The Rejection Chronicles III: Yes and No

Posted by admin - 21/08/15 at 11:08 am

One thing is starting to become clear to me, if the writing process was a book, it would be far too depressing to read. It is, by necessity, a culling process. “Culling” in this instance means “a series of punches to the taint designed to discourage everyone.”

Last night I took the new book, “Goodbye Joinerville,” to a Writers Group and read the first ten pages. It killed. I got great feedback, and I was really encouraged by how much they liked it. It was a really good experience, in a situation where that’s certainly not always the case.

GoldenGod01Today, I get up feeling great. I am a Golden God!

And then I get a rejection notice from an agent who had requested the book.

I am no longer a golden god. I am now worthless vermin fit only for extinction. Back to work I go.

Which is really what I should be doing, of course. A book isn’t finished until it’s on a shelf somewhere, and last night I noticed a couple of things I should fix up. Still, rejection is a killer. It’s always frustrating to realize you’re not automatically universally loved and adored, and you didn’t get a return email full of praise and twenty-dollar bills.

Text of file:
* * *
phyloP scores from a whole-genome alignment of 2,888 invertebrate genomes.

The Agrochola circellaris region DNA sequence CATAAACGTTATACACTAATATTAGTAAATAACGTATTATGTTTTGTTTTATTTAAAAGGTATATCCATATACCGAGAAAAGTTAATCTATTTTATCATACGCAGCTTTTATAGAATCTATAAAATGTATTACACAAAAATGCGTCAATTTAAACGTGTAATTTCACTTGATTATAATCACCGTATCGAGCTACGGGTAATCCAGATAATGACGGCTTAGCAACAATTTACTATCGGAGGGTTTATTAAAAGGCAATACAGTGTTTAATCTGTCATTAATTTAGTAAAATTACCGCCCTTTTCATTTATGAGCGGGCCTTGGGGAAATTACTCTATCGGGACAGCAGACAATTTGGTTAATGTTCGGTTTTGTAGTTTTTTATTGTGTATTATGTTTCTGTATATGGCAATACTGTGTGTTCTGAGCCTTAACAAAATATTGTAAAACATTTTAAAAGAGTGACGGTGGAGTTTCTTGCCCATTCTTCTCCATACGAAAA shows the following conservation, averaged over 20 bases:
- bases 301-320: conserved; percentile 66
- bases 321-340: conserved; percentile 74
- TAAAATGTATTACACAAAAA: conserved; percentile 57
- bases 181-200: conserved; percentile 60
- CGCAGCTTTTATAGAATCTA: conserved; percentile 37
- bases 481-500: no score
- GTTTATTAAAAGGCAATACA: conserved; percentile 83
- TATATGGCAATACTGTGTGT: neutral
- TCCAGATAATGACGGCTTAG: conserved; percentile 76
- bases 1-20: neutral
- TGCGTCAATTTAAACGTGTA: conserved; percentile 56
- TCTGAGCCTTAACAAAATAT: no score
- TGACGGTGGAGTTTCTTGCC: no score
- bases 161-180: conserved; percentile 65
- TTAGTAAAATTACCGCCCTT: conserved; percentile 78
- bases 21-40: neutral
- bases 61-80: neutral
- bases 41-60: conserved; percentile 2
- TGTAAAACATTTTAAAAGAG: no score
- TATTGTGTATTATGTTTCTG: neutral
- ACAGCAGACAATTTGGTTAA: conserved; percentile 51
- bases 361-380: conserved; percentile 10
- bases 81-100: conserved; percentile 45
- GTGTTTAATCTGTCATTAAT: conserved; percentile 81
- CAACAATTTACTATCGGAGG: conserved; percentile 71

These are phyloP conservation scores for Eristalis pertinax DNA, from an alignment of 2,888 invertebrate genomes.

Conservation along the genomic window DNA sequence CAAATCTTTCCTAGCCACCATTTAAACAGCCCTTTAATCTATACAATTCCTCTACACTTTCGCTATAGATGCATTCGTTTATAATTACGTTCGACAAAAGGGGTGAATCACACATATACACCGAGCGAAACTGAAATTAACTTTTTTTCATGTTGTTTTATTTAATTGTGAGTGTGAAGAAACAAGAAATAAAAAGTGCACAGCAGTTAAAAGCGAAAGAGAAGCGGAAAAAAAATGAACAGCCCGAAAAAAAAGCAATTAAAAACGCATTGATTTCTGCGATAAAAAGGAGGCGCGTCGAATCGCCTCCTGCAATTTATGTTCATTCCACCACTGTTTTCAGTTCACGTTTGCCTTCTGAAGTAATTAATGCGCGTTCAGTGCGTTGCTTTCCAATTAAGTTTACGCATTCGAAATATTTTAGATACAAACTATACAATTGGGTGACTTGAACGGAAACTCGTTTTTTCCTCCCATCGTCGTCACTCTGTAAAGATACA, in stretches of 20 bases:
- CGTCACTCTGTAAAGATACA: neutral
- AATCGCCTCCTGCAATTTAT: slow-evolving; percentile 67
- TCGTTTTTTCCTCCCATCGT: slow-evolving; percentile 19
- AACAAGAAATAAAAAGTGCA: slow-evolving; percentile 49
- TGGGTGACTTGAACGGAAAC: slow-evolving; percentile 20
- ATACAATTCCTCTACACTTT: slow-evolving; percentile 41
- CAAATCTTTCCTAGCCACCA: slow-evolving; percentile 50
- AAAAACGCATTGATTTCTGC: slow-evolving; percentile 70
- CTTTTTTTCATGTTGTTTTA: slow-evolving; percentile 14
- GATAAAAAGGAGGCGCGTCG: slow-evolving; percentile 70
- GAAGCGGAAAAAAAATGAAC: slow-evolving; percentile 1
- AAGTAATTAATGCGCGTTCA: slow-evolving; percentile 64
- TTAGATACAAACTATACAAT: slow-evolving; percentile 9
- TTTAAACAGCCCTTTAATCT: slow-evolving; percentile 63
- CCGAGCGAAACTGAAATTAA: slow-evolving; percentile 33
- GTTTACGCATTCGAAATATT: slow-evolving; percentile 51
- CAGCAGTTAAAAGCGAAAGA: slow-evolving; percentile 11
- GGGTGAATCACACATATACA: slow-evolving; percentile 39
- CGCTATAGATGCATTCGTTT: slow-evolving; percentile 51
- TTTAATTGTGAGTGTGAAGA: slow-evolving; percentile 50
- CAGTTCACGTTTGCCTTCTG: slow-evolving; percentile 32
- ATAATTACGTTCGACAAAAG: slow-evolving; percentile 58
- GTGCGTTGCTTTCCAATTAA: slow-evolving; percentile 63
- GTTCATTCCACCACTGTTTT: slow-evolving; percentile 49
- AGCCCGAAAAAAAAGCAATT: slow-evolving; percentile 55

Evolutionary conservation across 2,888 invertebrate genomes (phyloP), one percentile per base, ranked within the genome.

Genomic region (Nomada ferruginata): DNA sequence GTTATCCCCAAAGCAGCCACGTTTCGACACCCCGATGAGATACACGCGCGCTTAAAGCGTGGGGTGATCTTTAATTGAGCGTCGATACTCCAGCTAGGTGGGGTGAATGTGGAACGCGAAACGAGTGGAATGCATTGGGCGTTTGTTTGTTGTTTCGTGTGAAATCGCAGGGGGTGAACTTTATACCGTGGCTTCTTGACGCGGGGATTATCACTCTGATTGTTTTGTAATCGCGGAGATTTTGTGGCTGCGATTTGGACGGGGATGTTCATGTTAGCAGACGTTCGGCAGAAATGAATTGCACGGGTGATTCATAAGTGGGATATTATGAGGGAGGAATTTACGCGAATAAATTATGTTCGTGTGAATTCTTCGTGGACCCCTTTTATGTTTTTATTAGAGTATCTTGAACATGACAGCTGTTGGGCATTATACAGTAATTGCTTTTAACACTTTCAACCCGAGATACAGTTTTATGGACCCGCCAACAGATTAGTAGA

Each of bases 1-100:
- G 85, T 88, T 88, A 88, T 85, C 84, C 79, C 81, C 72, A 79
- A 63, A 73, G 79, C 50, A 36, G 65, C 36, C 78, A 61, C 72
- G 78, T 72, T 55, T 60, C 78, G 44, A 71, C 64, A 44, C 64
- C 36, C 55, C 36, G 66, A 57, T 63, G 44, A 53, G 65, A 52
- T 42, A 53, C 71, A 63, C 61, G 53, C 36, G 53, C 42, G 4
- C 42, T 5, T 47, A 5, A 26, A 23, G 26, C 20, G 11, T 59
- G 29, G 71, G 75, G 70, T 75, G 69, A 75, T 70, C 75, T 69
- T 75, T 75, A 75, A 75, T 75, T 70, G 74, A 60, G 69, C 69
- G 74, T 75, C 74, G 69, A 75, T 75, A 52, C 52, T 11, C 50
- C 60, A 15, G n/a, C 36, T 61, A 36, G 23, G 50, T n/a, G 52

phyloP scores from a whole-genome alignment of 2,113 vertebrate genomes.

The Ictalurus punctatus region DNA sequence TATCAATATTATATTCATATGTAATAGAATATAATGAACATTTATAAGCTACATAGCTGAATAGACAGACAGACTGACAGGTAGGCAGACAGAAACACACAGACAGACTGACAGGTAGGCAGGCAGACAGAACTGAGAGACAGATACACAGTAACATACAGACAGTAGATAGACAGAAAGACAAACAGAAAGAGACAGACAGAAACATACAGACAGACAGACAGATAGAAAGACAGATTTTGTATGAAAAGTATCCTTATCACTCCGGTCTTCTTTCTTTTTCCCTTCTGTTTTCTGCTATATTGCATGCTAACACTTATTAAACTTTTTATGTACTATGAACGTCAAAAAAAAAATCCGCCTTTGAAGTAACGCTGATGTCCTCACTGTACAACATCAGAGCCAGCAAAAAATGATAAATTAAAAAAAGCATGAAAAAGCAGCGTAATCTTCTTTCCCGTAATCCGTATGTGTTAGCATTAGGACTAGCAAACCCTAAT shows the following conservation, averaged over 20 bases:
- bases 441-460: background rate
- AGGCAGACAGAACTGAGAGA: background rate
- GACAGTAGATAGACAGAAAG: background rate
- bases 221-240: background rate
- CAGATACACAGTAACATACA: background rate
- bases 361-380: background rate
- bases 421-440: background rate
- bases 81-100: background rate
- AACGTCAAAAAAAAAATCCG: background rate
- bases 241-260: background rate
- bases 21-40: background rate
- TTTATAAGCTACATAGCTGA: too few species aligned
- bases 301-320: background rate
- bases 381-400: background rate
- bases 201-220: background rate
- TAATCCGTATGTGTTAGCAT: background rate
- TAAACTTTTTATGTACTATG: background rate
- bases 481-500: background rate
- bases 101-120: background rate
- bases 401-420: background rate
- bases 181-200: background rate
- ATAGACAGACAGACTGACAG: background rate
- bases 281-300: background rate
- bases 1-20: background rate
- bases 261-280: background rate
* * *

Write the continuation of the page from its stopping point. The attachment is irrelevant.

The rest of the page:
How do I deal with it? Sarcasm. Steve Earle. And another episode of the Rejection Chronicles. Here’s another rejection letter I’ve received in the past, and what I actually took it to mean.

EMAIL: Thank you for your query. (Agent) asked me to reply after he evaluated your submission. We’re afraid your project does not seem right for our list, but thank you for thinking of (Agent), and best of luck in your search for representation.

What they meant: Thank you for sending us this vile refuse. My boss read it and threw himself out of a window, so I’m replying to you in hopes you stop before you injure anyone else.

We’re afraid your project doesn’t seem right for humans. Thank you for thinking of us, please stop thinking of us. Or thinking in general. Best of luck in your search for representation, or meaning in life.

— Reid Kerr found that listening to “The Revolution Starts Now” as loud as possible helps with the healing process.

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